What are the pros and cons of each option? Is it best to contribute as much as possible early on to maximize investment growth? Or should you contribute smaller amounts steadily over time, to maximize the government grants available? Here are two real-world scenarios that show how these two strategies might differ.

Option 1: Fund the RESP slowly, over time — to maximize Canada Education Savings Grants

  • In this first scenario, the RESP subscriber maximizes the lifetime CESG by contributing $2,000 per year for 18 years — from the year of the child’s birth to when they might be ready to attend post-secondary education — for a total of $36,000 in subscriber contributions.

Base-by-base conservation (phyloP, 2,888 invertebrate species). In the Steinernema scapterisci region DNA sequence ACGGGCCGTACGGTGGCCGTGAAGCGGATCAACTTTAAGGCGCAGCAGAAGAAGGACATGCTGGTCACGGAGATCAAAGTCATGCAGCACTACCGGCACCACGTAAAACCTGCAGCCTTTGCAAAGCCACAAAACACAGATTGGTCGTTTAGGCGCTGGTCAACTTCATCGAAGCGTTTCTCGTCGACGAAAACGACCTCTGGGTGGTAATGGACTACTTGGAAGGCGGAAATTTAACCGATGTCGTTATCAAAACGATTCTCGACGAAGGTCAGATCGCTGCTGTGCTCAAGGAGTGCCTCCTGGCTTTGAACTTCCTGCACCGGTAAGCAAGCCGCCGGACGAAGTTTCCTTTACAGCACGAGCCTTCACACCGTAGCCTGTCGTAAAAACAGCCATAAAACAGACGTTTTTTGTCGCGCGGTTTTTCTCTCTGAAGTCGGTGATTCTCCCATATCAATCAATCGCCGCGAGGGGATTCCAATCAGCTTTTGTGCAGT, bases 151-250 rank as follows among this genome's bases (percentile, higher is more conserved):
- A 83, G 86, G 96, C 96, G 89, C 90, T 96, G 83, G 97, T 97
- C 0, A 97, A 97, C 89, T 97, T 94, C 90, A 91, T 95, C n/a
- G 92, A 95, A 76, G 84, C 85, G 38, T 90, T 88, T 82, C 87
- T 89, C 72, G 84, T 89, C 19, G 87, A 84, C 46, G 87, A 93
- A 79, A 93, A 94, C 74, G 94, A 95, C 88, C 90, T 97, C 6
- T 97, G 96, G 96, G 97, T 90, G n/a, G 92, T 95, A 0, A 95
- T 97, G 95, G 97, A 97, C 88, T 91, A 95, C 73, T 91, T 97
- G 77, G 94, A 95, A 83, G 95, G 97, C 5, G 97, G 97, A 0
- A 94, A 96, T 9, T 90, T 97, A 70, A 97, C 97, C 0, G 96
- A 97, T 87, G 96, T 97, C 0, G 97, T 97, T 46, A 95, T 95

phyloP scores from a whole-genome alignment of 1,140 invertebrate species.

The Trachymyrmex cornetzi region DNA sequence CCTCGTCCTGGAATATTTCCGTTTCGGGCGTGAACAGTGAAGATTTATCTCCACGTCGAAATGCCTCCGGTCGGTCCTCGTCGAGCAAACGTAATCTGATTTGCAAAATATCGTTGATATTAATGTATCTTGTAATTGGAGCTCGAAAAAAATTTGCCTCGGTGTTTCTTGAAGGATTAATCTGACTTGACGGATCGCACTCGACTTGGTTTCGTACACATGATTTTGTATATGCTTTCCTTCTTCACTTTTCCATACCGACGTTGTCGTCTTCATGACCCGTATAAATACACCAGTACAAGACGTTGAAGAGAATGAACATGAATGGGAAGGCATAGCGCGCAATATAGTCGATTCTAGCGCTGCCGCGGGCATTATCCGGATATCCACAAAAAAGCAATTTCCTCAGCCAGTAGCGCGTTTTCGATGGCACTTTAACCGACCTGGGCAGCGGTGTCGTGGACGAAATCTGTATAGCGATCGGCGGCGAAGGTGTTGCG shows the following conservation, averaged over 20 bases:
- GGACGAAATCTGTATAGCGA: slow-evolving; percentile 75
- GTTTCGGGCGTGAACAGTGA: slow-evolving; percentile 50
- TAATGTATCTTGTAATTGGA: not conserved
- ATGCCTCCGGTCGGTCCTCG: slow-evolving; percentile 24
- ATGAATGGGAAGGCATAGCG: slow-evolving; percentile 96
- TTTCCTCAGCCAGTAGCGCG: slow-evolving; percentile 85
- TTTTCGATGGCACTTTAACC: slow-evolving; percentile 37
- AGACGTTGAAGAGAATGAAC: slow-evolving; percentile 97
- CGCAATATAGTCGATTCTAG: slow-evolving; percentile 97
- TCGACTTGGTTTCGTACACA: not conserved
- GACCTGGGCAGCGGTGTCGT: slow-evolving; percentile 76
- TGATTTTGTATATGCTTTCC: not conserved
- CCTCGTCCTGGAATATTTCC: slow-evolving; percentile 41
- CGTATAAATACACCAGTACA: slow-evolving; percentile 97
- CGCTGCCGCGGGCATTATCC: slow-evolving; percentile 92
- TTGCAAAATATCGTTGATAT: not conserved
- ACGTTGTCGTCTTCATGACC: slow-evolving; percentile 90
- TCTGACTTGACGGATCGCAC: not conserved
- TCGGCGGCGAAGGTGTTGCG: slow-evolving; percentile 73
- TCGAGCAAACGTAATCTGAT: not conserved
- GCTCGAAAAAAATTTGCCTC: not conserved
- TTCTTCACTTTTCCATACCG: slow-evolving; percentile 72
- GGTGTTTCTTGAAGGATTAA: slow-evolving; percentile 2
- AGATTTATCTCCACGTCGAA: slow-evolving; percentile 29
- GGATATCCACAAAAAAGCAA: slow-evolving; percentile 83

• This scenario means the account will benefit from $400 in CESG amounts for 18 years, or $7,200 in total, which is the maximum CESG available for an RESP account.
  • It also means the balance in the RESP account grows slowly as yearly contributions are made, the CESG is received and interest accumulates on both.

Option 2: Fully fund the RESP as early as possible — to maximize investment growth over time

  • In the second scenario, the RESP subscriber contributes the same $36,000 in the first year of the child’s life. (Although the lifetime maximum contribution to an RESP is $50,000, this scenario assumes the same total contribution as the first scenario to make an apples-to-apples comparison.)
  • This scenario has the benefit of maximizing the amount growing tax-deferred in the account, but it also means the account will receive only one CESG, totalling $500, in the year the funds are contributed.